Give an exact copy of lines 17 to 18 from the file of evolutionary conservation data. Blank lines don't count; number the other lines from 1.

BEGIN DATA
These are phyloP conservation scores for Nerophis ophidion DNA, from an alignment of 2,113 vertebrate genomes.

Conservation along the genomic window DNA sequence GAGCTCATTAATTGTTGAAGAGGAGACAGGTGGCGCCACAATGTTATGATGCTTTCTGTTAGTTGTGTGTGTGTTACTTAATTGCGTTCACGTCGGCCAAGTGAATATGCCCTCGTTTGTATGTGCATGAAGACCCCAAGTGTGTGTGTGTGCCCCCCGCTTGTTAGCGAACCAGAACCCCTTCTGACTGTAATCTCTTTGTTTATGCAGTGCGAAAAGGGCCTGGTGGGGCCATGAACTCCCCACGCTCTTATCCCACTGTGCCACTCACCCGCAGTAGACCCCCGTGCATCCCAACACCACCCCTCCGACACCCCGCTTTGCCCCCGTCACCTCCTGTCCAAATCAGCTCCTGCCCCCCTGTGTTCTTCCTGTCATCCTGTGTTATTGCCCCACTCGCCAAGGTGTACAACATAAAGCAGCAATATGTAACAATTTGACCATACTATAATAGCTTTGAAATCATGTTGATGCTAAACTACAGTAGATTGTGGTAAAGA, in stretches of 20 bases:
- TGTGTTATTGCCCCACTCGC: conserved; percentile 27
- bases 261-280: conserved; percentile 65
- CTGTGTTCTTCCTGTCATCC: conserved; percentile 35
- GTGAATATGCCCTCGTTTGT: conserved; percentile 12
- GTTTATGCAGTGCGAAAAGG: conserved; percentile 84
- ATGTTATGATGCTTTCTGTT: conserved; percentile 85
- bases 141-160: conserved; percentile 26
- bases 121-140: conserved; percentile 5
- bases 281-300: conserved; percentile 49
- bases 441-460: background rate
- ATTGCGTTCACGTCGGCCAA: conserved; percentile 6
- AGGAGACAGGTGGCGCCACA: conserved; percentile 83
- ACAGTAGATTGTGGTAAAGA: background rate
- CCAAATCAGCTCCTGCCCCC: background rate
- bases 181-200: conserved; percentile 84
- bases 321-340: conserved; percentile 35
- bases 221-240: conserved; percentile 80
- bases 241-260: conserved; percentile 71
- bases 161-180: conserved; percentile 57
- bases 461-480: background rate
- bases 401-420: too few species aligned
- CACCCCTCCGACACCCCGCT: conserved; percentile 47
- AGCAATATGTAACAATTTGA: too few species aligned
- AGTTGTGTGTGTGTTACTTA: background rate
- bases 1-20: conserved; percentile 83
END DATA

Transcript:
- bases 181-200: conserved; percentile 84
- bases 321-340: conserved; percentile 35